Robert Joiner, St. Louis Public Radio’s health reporter, is not the kind of person who calls attention to himself. At staff meetings, he speaks sparingly. He chooses words carefully.
It’s worth paying attention to what he thinks.
And especially this week – his last before retiring -- it’s worth paying attention to what he’s done. I’ve known Bob since the 1970s when we shared a desk as young reporters at the St. Louis Post-Dispatch. Over the years, as the challenges for journalism have deepened, my respect for Bob has soared.
When some Post-Dispatch ex-pats started the St. Louis Beacon six years ago, we immediately recruited Bob for the staff. As the Beacon’s first political reporter, he shared a wealth of knowledge about power, personalities and issues -- plus a fierce commitment to explain how all of that affects people.
That same commitment shaped his work as a health reporter at the Beacon and at St. Louis Public Radio. Bob’s career also has included stints in the Post-Dispatch Washington Bureau, as a P-D editorial writer and P-D columnist as well as editor of the St. Louis American. But you can’t measure Bob’s value only by titles. Rather, you need to consider the character and insight he’s brought to his work.
While many reporters recount what happens, Bob has aimed to explain what’s really going on. While many build connections with elite sources, Bob also has built a picture of the world from the bottom up. While many ignore the context of current issues, Bob has revealed the cross-currents of history and experience that shape our world.
A great example of what makes Bob’s work so valuable can be found in his occasional profiles of African Americans in St. Louis who excelled despite segregation and fought to end it. These pieces evoke a transformational era that laid the groundwork for what has – and has not – happened since. They help to explain why race continues to affect almost every regional issue. Bob brought these stories to life.
At a time when celebrity journalism is on the rise, Bob lets his work speak for itself. But he did agree to reflect on what he's proudest of and on the role of news organizations. His answers might inform your own thinking about what makes for great reporting.
On the ground experience:
“Some of my proudest work in recent years has focused on health and the challenges residents face in trying to stay fit. I wanted readers to appreciate some of the factors beyond will power that explain why obesity is more prevalent in some places than others. I tried to use words to paint pictures of largely deserted neighborhoods of crumbling sidewalks, gun violence, and other conditions that have made those left behind feel less comfortable about engaging in the simple pleasure of going for a healthy walk.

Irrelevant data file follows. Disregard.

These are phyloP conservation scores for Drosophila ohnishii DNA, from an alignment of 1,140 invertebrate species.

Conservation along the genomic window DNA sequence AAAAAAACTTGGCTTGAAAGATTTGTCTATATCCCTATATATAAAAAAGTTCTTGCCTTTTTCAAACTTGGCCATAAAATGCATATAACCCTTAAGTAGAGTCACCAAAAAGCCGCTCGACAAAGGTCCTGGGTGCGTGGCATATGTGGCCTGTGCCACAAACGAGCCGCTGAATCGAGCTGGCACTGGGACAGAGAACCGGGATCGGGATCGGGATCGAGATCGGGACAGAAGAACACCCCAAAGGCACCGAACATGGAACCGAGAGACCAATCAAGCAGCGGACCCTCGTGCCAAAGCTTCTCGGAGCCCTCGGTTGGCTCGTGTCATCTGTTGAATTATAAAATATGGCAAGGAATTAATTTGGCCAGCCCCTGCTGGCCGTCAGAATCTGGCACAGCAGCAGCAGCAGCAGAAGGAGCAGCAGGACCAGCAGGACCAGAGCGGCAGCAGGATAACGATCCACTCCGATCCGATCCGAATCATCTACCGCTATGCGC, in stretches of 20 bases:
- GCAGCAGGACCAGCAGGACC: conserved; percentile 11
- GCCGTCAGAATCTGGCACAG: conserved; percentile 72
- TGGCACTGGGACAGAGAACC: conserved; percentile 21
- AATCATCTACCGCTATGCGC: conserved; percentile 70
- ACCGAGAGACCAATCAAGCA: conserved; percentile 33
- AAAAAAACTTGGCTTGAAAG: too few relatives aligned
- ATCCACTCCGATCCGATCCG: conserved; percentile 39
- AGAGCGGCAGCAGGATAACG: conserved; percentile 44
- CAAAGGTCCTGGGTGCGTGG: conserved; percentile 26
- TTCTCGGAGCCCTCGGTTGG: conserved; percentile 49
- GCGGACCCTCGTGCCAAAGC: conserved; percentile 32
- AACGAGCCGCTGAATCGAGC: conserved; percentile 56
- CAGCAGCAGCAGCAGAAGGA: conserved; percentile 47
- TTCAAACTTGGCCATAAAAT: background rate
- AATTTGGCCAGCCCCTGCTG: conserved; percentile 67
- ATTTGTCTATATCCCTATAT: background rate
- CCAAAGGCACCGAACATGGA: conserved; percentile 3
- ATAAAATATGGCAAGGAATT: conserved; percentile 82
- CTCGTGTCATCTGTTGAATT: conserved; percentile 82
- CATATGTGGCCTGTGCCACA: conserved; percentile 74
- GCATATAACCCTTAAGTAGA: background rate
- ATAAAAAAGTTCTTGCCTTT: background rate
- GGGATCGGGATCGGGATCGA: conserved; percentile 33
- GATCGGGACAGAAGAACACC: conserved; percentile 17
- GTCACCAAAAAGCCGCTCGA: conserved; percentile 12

"I also take pride in the way another set of related stories called more public attention to the possibility that the absence of major grocery stores and other amenities in some neighborhoods probably has contributed to our runaway diabetes, hypertension and heart disease."
"Some assignments that seemed boring at the time turned out to produce surprises. On a slow news day many Sundays ago, for example, I was asked to drive to the airport to interview a politician nobody knew much about. Sounded like just another guy begging for an audience during a layover at Lambert. His name was Jimmy Carter. Meeting him turned out to be a nice coincidence because I would eventually become a Washington correspondent assigned to cover part of his administration.”
"Now more than ever, reporters and news organizations should feel a responsibility to hold themselves to high standards of accuracy and fairness in what they print and broadcast. This challenge took on added importance with the ever emerging sources of information, thanks to the internet and social media. We are conditioned to do our best to break stories ahead of the competition. That’s certainly a worthy mission, but what’s the point of breaking a story a minute ahead of the competition if the information turns out to contain inaccuracies? I hope news organizations will pay more attention to that question."
"As the St. Louis region becomes more diverse, one big challenge for reporters and news organizations is how to cut through generalities and make information meaningful to more potential readers, listeners and viewers. We should always strive to add a little context to what we report. When we note that a murder occurred in the Fountain Park neighborhood, for example, it would help the outsider if we made references to landmarks and other community characteristics that offer a sense of place and help people remember the neighborhood for something more than the site where a body was found. By humanizing the neighborhood, we can give the public a broader view that life there isn’t just about crime.
"I also hope we also do more to call attention to similarities that show we all are part of the same human fabric. I especially hope we can do more to heal division, whether it’s the Delmar divide, the city-county divide, or the Mississippi River divide.”